Stephen M. Walt
Is Obama wobbling on democracy for Egypt?
President Obama is reportedly angry with the U.S. intelligence agencies for failing to anticipate the upheavals in Tunisia or Egypt. His irritation is silly, because there’s a well-founded social science literature (by Timur Kuran, Susanne Lohmann, and Marc Granovetter, among others) explaining why it is nearly impossible to predict the onset of a revolutionary upheaval. ...
President Obama is reportedly angry with the U.S. intelligence agencies for failing to anticipate the upheavals in Tunisia or Egypt. His irritation is silly, because there’s a well-founded social science literature (by Timur Kuran, Susanne Lohmann, and Marc Granovetter, among others) explaining why it is nearly impossible to predict the onset of a revolutionary upheaval. You can identify countries where the government is unpopular or illegitimate, and thus were a rebellion might occur, but that doesn’t tell you if or when a popular uprising of the sort we have been watching will occur.
As I explained before, the reason is because an individual’s willingness to rebel is essentially private information, and nobody is going to tell you what they really think in an authoritarian society. Furthermore, an individual’s willingness to march openly against the regime depends on what he or she thinks others will do, and that cannot be ascertained in advance either. But when conditions are right and some triggering event occurs (which can be almost anything), then you can get a rapid and unexpected revolutionary cascade, as more and more people decide that it is safe to express their previously-concealed resentment and that doing so is likely to succeed.
Instead of being angry with the U.S. intelligence agencies, therefore, Obama should be reserving his ire for his foreign policy advisors, who have been screwing up U.S. Middle East policy for over two years now and who may be in the process of snatching defeat from the jaws of victory yet again. If the news reports I’ve seen are correct, the United States is now getting behind a political transition that will be orchestrated by the new Vice President Omar Suleiman, a close Mubarak associate. It’s not even clear if the United States now thinks Mubarak has to step down. Instead, Secretary of State Clinton seems to be suggesting that we need to help VP Suleiman "defuse" the street demonstrations, which would remove most of the impetus for change.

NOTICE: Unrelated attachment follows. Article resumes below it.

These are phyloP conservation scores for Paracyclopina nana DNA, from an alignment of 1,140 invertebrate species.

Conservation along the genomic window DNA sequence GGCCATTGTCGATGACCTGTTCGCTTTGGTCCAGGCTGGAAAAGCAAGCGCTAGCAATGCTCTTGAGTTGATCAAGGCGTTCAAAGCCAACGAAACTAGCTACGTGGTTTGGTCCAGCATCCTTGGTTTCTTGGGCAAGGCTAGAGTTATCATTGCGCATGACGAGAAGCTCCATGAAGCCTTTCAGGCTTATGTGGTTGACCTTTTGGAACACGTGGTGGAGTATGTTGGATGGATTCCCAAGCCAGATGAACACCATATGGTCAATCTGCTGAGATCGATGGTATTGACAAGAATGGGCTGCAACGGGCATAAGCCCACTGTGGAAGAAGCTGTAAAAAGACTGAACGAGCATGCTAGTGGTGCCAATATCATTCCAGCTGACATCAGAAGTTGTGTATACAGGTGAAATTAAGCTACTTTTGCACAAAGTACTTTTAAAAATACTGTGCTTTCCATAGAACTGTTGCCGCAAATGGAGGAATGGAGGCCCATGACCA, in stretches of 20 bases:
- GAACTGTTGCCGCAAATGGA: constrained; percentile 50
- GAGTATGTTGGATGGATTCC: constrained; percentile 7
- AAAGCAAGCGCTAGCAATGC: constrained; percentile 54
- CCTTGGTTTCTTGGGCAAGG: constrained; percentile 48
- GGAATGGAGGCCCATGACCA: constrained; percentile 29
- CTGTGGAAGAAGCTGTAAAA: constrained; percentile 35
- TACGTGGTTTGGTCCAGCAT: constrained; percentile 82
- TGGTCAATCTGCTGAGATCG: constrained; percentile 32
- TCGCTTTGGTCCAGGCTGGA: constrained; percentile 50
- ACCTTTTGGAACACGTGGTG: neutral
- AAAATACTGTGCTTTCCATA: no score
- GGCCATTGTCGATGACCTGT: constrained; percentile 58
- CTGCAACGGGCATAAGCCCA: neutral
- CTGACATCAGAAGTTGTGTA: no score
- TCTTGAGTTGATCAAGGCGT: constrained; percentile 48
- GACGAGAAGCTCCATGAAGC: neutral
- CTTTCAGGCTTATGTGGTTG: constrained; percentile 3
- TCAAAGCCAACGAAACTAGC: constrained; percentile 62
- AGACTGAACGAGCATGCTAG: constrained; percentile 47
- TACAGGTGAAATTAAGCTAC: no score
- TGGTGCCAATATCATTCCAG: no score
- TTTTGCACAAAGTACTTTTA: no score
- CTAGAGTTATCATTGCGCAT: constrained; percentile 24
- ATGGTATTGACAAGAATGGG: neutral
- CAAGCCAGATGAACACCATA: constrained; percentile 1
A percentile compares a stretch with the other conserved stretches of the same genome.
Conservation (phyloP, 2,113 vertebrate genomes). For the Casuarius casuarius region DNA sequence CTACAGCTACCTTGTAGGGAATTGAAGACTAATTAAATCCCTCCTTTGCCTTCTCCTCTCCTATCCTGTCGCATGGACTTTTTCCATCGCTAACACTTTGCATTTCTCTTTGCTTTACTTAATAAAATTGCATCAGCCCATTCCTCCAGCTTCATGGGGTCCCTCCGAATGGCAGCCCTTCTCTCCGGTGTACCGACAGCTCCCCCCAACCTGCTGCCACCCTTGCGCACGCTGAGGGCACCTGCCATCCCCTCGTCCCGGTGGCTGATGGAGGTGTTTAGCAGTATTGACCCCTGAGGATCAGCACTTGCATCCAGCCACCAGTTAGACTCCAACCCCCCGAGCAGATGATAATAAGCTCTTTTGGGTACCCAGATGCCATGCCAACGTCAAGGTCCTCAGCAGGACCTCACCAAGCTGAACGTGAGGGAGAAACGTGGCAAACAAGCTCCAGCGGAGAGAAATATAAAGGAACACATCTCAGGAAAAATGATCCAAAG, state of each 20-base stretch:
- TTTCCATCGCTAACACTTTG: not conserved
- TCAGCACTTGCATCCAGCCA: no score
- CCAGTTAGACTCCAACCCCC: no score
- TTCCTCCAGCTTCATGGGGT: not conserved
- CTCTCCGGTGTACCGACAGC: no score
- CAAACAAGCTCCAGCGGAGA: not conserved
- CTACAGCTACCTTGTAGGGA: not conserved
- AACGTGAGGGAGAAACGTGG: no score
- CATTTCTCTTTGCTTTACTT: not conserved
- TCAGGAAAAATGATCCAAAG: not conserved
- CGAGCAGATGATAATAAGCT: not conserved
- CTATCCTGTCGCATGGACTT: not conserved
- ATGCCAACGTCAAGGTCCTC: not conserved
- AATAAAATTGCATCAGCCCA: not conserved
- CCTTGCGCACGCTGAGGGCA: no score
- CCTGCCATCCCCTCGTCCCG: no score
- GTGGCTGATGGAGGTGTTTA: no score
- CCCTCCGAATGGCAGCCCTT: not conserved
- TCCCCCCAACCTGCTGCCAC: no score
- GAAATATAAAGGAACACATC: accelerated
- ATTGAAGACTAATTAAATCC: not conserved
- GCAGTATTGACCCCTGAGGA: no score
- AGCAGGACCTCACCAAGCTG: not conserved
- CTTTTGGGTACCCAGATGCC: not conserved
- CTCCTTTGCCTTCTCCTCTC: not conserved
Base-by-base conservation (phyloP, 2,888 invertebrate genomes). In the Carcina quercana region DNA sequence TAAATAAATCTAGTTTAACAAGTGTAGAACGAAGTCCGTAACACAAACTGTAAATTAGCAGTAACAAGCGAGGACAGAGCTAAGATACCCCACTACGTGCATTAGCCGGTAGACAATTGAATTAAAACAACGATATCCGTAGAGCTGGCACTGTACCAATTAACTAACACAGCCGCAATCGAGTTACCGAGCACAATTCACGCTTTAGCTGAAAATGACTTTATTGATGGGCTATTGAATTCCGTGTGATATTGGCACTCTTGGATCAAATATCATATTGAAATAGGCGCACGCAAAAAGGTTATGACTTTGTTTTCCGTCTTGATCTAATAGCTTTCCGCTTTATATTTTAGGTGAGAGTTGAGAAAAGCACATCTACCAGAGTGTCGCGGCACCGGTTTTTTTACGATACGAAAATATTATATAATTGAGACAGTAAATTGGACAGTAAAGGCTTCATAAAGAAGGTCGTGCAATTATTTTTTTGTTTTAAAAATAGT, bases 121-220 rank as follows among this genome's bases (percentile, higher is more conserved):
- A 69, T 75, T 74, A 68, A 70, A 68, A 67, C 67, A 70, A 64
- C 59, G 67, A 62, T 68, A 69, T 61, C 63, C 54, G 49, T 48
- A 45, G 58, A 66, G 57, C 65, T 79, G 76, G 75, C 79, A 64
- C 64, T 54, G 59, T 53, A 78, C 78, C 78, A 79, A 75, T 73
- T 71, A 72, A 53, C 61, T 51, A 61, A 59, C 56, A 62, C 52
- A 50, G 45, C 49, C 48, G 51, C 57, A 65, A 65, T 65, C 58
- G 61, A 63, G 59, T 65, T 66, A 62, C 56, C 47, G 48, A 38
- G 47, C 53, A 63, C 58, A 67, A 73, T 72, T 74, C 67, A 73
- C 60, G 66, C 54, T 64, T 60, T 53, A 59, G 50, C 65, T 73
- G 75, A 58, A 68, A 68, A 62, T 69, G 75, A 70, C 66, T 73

An unnamed "senior U.S. official" has also suggested that the Obama administration is dead set against a substantial political role for the Muslim Brotherhood. Indeed, the official reportedly suggested that what the United States wants is a purely "secular" government in Egypt (i.e., one with no Islamist influence) as if that’s even possible in a country that is overwhelmingly Muslim.
It’s early days, of course, and as FP‘s Josh Rogin reports here, there is a potential legal nightmare trying to revise Egyptian law in ways that would permit a genuinely "free and fair" election. But I worry that the Obama administration is about to repeat the same mistake that the Bush administration made in the Palestinian legislative elections of 2006. After insisting that the elections be held, the United States simply refused to accept the results of the elections when we didn’t like the winner (Hamas). Are we now going to keep our thumb discreetly on the scale in Egypt, to make sure that a post-Mubarak government continues to dance to Washington’s tune? When will Washington learn that you cannot simultaneously proclaim your commitment to democracy and freedom and then insist on dictating who is allowed to win?
The other problem is that Suleiman doesn’t have much (any?) credibility as a steward of democratic change. I suggested a couple of days ago that one way he could bolster his position would be to help push Mubarak out (and to make it clear that he is doing so), and to openly declare that he (Suleiman) will serve only as a caretaker and not run for office himself in the next election. I’m not at all sure that these measures would work, however, and the anti-government forces might well see him as no different than Mubarak himself. That certainly seems to be their reaction thus far. And if subsequent reforms are mostly cosmetic and individuals or groups associated with the old regime end up retaining power in a subsequent election, they are likely to have no more legitimacy than Mubarak has right now. And the U.S. image in the region, which is bad enough already, will take another big hit.
So the United States has two long-term challenges. The first is to make sure it is not once again perceived as working to quash a genuinely representative government in Egypt. The second is get ready to accept the results of that process, even if the people we might prefer don’t win.
For more analysis along these lines, check out Asli Bani and Aziz Rana’s article "The Fake Moderation of America’s Moderate Mideast Allies," from Foreign Policy in Focus, here.